Fethiye marked International Women’s Day with the opening of a memorial park to remember a young woman who last year was tragically taken from this world.

Özgecan Aslan (Thanks to Daily Sabah)

Following weeks of preparation, Fethiye’s new park, dedicated to the memory of Özgecan Aslan, a young student who, on the 11th February 2015, was brutally raped and murdered in her home town of Mersin, was officially opened.

Impassioned speeches by her mother, Songül Aslan and family members, words rich with emotion from the Fethiye mayor, Behçet Saatçı and prayers from the Fethiye Mufti, Oğuzhan Kadıoğlu, brought the tragedy of the young student’s death sharply into focus.

Fethiye’s Özgecan Aslan Memorial Park

Fethiye’s Özgecan Aslan Memorial ParkThe day chosen for this deeply moving event was March 8th, and it is no coincidence that this day also marks International Women’s Day. Throughout the day, red carnations were handed out to women and many men and women wore badges in the shape of white daisies, a flower that has come to symbolize the vulnerable purity of the young Mersin-born psychology student.

Fethiye’s Özgecan Aslan Memorial Park

The music played at the beginning of the ceremony, the emotional words spoken through tears by Özgecan’s mother, the powerful language employed by Mayor, Behçet Saaatçi, and the exquisite flowers given to Songül Aslan by Nesrin Saatçi along with a heartfelt embrace, created an atmosphere that was touching, solemn and intense, causing many in the massive crowd to openly weep.

Fethiye’s Özgecan Aslan Memorial Park

The moment when the black awning was removed from the statue inspired a collective gasp from the crowd, as the very remarkable and beautiful embodiment of must surely be a wish that Özgecan is now in a better place, was revealed.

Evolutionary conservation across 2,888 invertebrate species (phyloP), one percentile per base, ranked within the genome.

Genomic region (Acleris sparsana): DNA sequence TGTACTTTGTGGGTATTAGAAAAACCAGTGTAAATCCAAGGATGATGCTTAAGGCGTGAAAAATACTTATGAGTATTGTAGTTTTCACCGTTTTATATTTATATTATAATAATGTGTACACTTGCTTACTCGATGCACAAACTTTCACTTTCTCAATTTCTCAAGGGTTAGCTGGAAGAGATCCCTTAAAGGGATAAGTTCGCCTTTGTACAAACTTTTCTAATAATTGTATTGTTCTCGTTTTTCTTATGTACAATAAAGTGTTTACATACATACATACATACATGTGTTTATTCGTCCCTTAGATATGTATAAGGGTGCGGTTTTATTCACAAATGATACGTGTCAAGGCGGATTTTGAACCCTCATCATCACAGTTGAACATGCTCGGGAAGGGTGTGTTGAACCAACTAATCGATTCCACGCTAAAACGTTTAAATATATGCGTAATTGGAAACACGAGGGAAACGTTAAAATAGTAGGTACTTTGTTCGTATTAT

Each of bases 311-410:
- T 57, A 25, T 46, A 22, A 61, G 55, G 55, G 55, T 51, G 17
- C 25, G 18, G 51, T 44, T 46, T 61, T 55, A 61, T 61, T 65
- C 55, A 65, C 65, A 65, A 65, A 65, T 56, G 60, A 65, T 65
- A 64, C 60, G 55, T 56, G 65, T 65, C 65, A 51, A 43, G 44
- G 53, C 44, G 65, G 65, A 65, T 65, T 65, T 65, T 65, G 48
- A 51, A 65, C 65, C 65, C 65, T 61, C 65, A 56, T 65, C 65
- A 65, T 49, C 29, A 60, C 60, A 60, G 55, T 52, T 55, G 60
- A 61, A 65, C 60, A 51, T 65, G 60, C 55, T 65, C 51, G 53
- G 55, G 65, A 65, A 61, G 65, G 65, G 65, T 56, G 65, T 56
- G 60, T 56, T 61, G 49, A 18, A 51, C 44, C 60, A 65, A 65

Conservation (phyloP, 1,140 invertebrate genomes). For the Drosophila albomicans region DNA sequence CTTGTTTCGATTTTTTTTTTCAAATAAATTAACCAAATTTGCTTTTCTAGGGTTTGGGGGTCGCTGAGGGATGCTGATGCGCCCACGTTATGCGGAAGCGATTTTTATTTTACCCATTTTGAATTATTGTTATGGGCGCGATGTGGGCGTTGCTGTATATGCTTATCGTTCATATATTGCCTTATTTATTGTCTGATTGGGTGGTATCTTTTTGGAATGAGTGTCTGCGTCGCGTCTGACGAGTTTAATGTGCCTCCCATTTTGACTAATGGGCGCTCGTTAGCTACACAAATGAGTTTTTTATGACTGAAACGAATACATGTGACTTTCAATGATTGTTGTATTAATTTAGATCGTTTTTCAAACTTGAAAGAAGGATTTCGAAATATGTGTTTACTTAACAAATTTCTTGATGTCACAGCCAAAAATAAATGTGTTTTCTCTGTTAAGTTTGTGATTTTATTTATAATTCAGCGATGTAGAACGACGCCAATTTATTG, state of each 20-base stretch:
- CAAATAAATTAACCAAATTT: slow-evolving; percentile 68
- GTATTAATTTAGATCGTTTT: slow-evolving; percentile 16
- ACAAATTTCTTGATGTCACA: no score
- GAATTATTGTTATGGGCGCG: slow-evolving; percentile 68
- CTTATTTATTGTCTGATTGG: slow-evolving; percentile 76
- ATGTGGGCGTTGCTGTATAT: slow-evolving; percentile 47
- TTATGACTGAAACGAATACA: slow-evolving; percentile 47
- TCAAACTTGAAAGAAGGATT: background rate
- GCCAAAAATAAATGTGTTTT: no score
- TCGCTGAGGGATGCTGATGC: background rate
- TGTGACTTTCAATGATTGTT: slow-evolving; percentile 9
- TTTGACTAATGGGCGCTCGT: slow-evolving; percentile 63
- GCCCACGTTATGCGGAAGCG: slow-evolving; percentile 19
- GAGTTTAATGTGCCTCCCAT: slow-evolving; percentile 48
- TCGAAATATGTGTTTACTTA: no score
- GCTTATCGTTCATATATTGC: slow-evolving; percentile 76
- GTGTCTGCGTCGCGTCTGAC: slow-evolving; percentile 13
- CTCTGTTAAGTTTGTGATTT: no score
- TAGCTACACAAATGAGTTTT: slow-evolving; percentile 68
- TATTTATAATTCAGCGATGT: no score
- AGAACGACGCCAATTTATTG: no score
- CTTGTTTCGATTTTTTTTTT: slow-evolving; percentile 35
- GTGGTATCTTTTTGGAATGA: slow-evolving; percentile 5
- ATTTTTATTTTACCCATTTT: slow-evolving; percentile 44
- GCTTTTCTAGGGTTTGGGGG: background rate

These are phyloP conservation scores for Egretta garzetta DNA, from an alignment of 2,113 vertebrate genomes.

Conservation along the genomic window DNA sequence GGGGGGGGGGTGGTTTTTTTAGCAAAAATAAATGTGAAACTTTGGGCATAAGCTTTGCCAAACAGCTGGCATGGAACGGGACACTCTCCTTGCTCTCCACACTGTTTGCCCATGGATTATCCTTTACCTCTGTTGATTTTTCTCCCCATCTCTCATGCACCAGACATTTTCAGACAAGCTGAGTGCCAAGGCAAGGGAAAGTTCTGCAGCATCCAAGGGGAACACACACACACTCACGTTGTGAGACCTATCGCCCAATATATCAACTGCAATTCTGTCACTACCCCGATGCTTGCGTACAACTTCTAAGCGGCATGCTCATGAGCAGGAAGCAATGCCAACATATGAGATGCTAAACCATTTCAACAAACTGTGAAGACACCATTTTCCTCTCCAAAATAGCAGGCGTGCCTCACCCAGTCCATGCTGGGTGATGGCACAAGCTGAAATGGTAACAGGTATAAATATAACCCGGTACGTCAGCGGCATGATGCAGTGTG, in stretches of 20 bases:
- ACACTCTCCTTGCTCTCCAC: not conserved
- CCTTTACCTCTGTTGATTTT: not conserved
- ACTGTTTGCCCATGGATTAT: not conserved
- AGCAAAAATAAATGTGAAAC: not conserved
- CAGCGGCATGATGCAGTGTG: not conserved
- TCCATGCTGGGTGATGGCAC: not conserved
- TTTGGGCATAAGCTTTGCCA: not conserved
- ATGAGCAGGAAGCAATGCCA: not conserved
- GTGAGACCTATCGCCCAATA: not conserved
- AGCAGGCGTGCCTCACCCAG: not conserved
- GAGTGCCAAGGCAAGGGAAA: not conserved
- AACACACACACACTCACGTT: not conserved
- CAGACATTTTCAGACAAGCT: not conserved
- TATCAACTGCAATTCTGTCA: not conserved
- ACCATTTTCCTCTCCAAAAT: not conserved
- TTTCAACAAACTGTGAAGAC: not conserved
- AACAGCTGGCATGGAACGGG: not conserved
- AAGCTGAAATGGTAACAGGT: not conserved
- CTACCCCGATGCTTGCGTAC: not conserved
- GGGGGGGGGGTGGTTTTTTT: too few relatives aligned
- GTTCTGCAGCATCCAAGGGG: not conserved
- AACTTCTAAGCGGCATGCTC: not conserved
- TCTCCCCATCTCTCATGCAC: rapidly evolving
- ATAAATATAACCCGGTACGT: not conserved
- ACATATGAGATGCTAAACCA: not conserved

Fethiye’s Özgecan Aslan Memorial Park

The poignant nature of the occasion was briefly put at risk last night when four large white revolving statues of ballerinas, which had been placed at the four corners of the park, were spotted being removed by crane.

There was a newspaper report suggesting that their removal was motivated by conservative attitudes to the statues’ bare legs; however, the following day, in an official statement, the Municipality said that they were removed at the last minute due to their size, which would have eclipsed the delicate but powerful message made by the memorial statue, and that they were not in keeping with the park’s contemplative theme. The mayor confirmed that another more suitable place would be found for them.

Özgecan’s tragic death had a profound effect on Turkey, causing many to demand that something be done to address the country’s high level of violence against women. For anyone spending time in this park the beautiful statue will also be a stark reminder of Özgecan’s fate and must be hoped that its presence in the town will have a positive impact on everyone who sees it.

Fethiye’s Özgecan Aslan Memorial Park

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